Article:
Brain Injury Awareness

Tuesday, March 1, 2016

What is it?

A Traumatic Brain Injury (TBI) is a disruption of function in the brain resulting from a blow or jolt to the head or a penetrating head injury. Causes of traumatic brain injuries may include falls, contact or collision during sports, motor vehicle crashes, assaults, and combat events such as blasts. TBIs are classified at the time of injury as mild, moderate, severe, or penetrating.

The majority of traumatic brain injuries that occur in the U.S. Army are mild TBIs, also known as concussions. Early identification and treatment following a concussion are essential to optimal recovery.

What has the Army done?

The Army has a comprehensive program to better prevent, diagnose, treat and track concussions. The key elements to the program are:

  • A mandatory education component
  • One worldwide standard of care for assessing and treating Soldiers
  • An inclusive garrison clinical care program for medical and rehabilitation needs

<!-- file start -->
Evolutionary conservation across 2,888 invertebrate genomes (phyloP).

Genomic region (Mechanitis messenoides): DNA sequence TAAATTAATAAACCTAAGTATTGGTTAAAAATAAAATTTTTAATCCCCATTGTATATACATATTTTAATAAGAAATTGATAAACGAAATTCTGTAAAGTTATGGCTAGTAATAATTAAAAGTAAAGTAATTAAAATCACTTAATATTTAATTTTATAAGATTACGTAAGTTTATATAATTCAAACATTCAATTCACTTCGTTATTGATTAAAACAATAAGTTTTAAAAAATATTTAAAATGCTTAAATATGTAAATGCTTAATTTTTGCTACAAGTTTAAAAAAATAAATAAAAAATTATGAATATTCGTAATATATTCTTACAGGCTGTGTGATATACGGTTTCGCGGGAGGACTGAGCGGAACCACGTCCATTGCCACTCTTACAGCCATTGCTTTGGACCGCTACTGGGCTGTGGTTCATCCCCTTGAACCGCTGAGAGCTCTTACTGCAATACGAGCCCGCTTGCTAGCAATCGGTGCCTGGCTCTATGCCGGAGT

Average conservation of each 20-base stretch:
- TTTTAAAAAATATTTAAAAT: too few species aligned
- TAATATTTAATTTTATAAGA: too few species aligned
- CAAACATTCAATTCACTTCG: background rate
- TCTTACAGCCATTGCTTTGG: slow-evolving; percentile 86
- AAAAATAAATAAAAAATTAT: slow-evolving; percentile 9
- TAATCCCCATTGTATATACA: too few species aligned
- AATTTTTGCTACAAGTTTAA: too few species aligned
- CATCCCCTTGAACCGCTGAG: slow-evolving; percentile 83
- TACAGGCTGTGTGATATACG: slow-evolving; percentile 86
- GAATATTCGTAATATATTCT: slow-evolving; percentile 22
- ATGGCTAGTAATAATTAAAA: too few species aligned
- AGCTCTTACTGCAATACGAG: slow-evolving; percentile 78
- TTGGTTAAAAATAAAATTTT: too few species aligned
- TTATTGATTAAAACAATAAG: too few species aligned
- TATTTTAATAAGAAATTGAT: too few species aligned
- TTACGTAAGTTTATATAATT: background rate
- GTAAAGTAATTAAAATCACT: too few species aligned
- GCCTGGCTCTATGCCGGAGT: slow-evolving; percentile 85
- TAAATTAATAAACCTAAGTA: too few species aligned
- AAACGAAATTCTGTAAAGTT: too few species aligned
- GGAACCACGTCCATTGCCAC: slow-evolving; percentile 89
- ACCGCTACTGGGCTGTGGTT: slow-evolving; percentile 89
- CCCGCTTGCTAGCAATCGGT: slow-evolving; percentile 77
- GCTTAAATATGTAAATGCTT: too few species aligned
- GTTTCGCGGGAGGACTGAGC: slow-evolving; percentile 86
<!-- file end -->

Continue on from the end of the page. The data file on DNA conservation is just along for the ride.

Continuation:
• Baseline neurocognitive testing of all deploying Soldiers
  • An aggressive research program to advance concussion diagnosis and treatment

The Army published HQDA EXORD 165-13: Department of the Army Guidance for Management of Concussion/Mild Traumatic Brain Injury in the Garrison Setting in June 2013. This policy directs that any Soldier who is involved in a potentially concussive event, such as being involved in a motor vehicle crash, must undergo a medical evaluation for concussion. For Soldiers diagnosed with a concussion, the policy mandates a minimum 24-hour recovery period.

What continued efforts are planned for the future?

The Army will continue to aggressively educate all Department of Army personnel about TBI, conduct vital research, provide evidence-based TBI care, and track patient outcomes. Through educating the force, the Army anticipates to affect a cultural change about better understanding about concussion. The Army will continue to collaborate with numerous partners ranging from those in the Department of Defense to academic institutions to deliver the best TBI care possible. The desired end-state is to deliver responsive, reliable, and relevant TBI care for the Soldiers and their Family members.

Why is it important to the Army?

According to the Armed Forces Health Surveillance Center, more than 194,000 Army personnel have sustained a TBI since January 2000. TBI not only impacts mission integrity and force health protection, but also affects military Family members. The Army remains committed to providing world-class healthcare for the Soldiers and their families.

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